In one night the Bears' defense collapsed, the backup they thought was a safe bet proved to be anything but, the offensive line imploded and they lost their stranglehold on the division lead.
On the upside, Jay Cutler may be returning this week, a potentially critical point in a very important divisional matchup.
The Bears cannot take the Vikings lightly, nor can they afford a loss here. It wouldn't be season-ending, of course, but it with four of their next six games against NFC North foes, games like this are all the more important and a loss all the more painful.
On paper this seems like a game the Bears should win, but very little about the Vikings are what they appear to be.
So the Bears should proceed with caution and take nothing for granted.
When the Bears are on Offense
Let's begin with the premise that Cutler plays because it's that important a game. As I said at the top, it's not all or nothing, but they need this win. They need it to keep pace in the division (a loss ties them with Minnesota and potentially puts them a game behind Green Bay), and they need it just to wash the taste of the loss to San Francisco out of their mouths.
The Bears defense is better than they played Monday, so let's also assume it does its job far more competently, so the game isn't a blowout.
If Cutler plays, the offensive line needs to do a better job protecting him, lest he get hurt again—an outcome which, given what we saw of Jason Campbell, would be very bad.
This game is all about the trench warfare, make no mistake.
If they're smart, the Vikings will bring Jared Allen, Chad Greenway and Erin Henderson off the edge, attacking the tackles. Sure, Gabe Carimi isn't starting anymore, but I don't for a minute buy Jonathan Scott as a massive improvement, and J'Marcus Webb was just as awful on Monday anyway.
And oh by the way, Chilo Rachal rage quit this week and when he came crawling back the team said "thanks but no thanks."
Given the issues on the line and the lack of talent available in free agency or already on the team, there is only so much to do. The Bears have Cutler throwing the ball quickly and taking short drops.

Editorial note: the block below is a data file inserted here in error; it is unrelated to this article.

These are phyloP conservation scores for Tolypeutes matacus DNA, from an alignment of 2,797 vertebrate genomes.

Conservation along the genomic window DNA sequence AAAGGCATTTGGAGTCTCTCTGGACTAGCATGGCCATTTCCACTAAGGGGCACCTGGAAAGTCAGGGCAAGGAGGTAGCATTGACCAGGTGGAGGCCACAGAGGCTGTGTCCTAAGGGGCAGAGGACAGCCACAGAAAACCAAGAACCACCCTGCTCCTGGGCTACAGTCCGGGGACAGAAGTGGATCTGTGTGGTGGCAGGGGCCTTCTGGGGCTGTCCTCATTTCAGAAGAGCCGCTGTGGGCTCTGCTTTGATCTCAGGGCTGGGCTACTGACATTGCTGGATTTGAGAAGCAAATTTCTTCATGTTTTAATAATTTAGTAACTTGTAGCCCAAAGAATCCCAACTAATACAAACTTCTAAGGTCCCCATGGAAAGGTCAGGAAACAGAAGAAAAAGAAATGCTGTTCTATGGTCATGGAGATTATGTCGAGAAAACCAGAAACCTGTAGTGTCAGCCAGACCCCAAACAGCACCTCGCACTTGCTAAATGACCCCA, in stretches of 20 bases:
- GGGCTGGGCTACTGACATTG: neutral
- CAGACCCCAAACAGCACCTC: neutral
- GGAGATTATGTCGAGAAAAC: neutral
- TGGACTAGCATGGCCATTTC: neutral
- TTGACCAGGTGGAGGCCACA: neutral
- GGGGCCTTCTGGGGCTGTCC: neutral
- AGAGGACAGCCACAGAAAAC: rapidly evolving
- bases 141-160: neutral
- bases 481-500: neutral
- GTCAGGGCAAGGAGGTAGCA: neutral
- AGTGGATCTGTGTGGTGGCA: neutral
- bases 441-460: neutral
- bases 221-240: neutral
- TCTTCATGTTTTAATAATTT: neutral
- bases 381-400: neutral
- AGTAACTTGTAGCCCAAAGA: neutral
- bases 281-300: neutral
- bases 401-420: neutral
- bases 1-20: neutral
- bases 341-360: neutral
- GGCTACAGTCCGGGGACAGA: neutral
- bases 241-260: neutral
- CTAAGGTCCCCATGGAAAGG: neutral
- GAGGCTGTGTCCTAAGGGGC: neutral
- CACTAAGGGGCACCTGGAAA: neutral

Now they need to add to that, bringing in extra blockers to protect the quarterback—H-back Evan Rodriguez, tight ends Kellen Davis and Matt Spaeth or even extra linemen on the edges.
This shouldn't be even one issue and as much as the line had played better on the surface until last week, there have been issues.
Every other plan is contingent upon this.
Even the run game, which couldn't get established either, needs the line to pick up the slack. Run blocking hasn't been much of an issue, save against the Niners. The Vikings' run defense has slipped, but can be dangerous and if they come in focused and physical they can and will overpower the front line and stymie Matt Forte's efforts.
With Cutler back, Brandon Marshall will see targets again. It was criminal how few times he was targeted on Monday and as good as the Niners are defensively, Marshall is better. He can use his size to overcome the secondary but didn't get that chance.
This week he faces a decent secondary but one he should be able to overcome.
Again, though, Cutler needs to be upright if anything is going to happen.
When the Bears are on Defense
The Bears were gashed by Frank Gore and Kendall Hunter, even if the stats aren't all that brutal. The Bears constantly missed tackles and were run over by the 49ers duo on Monday night and now face Adrian Peterson, who is playing the best he's ever played in his career.
We'll put aside the usual "holy moley Peterson is coming back from a terrible injury" discussion and just acknowledge if the Bears play against the run on Sunday like they did Monday night, they will probably lose this game.
The Vikings will want to hammer at the Bears and try to break them the way the Niners did, and Peterson can do that. They'll want to control the clock and, more importantly, keep Christian Ponder from having to carry the offense.
Peterson will be the key for the Vikings.
Still, the Bears can't just focus on him.
It's unknown whether Percy Harvin will play or not—though most pundits are leaning toward "no"—but rookie Jarius Wright had a very good game last time out, so he's someone Charles Tillman and Tim Jennings will need to keep an eye on.
Brian Urlacher will need to drop into coverage on occasion to limit what Kyle Rudolph can do as well, as the Vikings are likely to send him short across the middle. The safeties can step up and take care of that as well, and Rudolph has shown the last couple of months he can be shut down.
The defensive line will get more than a few chances to pin Ponder to the ground and pressure him into making some bad throws. Ponder is a decent quarterback, but he has struggled when forced out of the pocket and the Bears can produce turnovers if Julius Peppers, Israel Idonije as well as linebacker Lance Briggs get after the quarterback.
When it comes to the offense, the Vikings are barely more than one-dimensional, but they can move the chains.
The Bears defense has to come out harder than Monday night, something which can be expected given the amount of pride this group has.
Of course, we expected better last week as well.
After Monday, I really feel like this game can go either way.
The Bears should win and I have them doing so, but they cannot take the Vikings for granted. This is not the easy win it looked like it could be when the schedules came out and the Vikings get hot when you least expected it.
The two keys here are Cutler getting protection and the Bears containing Peterson.
It's something they should be able to do—but as I said, I expected them to play the Niners harder as well.
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